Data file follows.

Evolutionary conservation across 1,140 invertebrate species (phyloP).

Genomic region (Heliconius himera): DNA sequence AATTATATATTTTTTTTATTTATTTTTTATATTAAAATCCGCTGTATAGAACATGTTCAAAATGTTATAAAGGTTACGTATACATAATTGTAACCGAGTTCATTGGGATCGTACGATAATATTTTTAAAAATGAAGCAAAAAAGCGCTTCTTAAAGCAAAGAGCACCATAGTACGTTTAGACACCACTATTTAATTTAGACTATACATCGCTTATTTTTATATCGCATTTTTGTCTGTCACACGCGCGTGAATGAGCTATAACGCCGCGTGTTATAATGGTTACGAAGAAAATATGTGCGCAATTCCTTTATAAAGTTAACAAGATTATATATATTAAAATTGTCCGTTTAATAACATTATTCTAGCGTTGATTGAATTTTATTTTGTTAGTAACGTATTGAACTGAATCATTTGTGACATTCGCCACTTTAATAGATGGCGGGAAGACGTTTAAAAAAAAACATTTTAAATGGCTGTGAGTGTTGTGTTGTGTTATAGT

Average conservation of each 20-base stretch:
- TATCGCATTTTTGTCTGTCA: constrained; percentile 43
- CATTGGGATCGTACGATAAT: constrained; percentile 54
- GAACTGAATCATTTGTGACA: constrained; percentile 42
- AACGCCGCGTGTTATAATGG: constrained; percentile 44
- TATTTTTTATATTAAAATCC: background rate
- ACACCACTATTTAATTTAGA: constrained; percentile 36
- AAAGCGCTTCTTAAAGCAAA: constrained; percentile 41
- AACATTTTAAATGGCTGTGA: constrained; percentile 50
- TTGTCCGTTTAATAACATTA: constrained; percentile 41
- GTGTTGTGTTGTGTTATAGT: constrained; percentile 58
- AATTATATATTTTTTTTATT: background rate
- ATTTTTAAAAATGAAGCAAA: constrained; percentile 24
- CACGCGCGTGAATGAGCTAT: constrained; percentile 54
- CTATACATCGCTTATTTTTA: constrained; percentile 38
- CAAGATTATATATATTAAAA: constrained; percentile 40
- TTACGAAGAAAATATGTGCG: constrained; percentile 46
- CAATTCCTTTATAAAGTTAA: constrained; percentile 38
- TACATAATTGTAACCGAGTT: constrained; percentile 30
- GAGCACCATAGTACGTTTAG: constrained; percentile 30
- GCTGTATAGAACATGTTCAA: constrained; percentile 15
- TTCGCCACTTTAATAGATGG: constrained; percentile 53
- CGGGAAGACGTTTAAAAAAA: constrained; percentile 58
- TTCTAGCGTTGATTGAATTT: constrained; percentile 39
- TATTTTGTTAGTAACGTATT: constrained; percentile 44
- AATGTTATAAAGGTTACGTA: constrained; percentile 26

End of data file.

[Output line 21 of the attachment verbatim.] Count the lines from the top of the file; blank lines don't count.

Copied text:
- TACATAATTGTAACCGAGTT: constrained; percentile 30